Thursday, November 18, 2010


Remember the original Star Wars films as they appeared on the big screen? Luke Skywalker, Han Solo, Chewbacca, Princess Leia, and the ever imposing Darth Vader? Remember the Death Star, Tie-Fighters, and the Millennium Falcon? C3PO and R2D2?

Of course you do. Star Wars has become part and parcel of America, a slice of our collective unconscious. We've all dreamed of living in a galaxy far, far away. As such, I do not think it's entirely unreasonable to believe - or rather, hope - that you might remember one particular scene in the final installment of the trilogy, The Return of the Jedi. 

As the scene opens, Han Solo is frozen in carbonite, and has become the favorite wall decoration of interplanetary criminal kingpin, Jabba the Hutt. Intent on rescuing Han, his friends attempt an ill conceived prison break. Among his would be rescuers is one time romantic rival, Luke Skywalker.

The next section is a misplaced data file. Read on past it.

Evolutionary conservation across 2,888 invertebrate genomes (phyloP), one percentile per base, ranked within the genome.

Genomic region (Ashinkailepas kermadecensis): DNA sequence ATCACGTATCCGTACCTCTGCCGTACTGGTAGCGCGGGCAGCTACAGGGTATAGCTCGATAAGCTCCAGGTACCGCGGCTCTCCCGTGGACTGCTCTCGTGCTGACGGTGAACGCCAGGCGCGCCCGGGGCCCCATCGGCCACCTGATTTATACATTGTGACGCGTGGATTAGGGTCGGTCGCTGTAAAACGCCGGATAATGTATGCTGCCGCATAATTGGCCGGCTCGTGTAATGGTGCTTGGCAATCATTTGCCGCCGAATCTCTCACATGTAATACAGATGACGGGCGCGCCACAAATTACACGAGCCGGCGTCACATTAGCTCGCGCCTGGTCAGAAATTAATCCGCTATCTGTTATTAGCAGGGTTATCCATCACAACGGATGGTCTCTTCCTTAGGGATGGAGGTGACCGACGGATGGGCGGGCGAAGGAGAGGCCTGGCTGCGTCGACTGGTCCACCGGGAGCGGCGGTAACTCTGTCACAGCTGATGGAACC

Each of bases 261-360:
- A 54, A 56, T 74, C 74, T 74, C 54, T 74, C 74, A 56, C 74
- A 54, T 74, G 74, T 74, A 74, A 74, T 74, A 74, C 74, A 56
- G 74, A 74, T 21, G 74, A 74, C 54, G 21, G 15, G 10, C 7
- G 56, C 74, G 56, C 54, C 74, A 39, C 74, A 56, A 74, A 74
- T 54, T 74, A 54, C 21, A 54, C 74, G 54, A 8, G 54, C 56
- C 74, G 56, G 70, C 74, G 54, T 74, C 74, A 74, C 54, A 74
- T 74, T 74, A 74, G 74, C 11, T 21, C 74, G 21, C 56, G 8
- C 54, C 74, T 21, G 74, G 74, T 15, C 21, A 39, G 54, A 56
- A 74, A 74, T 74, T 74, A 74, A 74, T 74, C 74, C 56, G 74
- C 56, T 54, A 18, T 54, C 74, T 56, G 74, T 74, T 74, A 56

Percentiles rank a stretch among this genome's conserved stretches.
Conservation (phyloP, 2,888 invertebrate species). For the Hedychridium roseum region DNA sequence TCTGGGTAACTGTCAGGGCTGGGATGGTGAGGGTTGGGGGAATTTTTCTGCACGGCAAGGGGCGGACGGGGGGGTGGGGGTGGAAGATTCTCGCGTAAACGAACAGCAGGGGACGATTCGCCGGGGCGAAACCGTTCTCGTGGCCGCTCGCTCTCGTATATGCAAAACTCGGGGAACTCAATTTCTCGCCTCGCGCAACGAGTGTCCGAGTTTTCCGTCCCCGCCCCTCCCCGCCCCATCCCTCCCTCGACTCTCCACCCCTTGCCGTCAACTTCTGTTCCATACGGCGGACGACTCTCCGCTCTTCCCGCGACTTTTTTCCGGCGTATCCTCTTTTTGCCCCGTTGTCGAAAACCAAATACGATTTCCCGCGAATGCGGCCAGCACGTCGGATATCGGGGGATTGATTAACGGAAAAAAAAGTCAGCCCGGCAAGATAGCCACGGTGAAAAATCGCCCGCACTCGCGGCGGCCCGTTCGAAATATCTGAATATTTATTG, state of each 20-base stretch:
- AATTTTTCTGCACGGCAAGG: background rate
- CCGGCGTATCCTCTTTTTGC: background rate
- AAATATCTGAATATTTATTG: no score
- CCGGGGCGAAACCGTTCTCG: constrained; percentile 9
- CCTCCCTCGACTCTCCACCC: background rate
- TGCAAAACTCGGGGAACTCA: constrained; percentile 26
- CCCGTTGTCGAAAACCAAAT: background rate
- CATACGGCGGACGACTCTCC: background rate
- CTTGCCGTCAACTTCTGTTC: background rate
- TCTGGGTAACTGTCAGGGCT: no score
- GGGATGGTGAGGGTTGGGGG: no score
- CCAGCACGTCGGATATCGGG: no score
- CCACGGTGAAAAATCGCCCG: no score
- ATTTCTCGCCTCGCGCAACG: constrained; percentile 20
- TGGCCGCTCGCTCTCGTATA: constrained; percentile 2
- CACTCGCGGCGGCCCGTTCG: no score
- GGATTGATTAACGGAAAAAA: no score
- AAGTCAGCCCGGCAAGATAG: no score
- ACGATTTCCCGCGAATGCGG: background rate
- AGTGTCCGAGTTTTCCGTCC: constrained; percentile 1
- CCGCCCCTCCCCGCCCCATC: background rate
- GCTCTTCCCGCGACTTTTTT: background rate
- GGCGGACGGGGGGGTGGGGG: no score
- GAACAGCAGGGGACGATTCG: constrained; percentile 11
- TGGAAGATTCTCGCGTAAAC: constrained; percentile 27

Skywalker enters Jabba's desert fortress, and is soon accosted by a pair of guards. With a simple raise of his hand, the puzzled duo retreats into the shadows. Then Jabba's majordomo - Bib Fortuna - confronts the young Jedi. Skywalker is the first to speak.

"I must speak with Jabba now."

Fortuna answers in Huttese, clearly denying Skywalker's demand.

Skywalker raises his hand and insists, "You will take me to Jabba now!"

In subtitled Huttese, "I will take you to Jabba now."

"You serve your master well."

"I serve my master well."

Unfortunately, the Jedi mind trick doesn't work so well on Jabba, and the rescue attempt gets a little more complicated.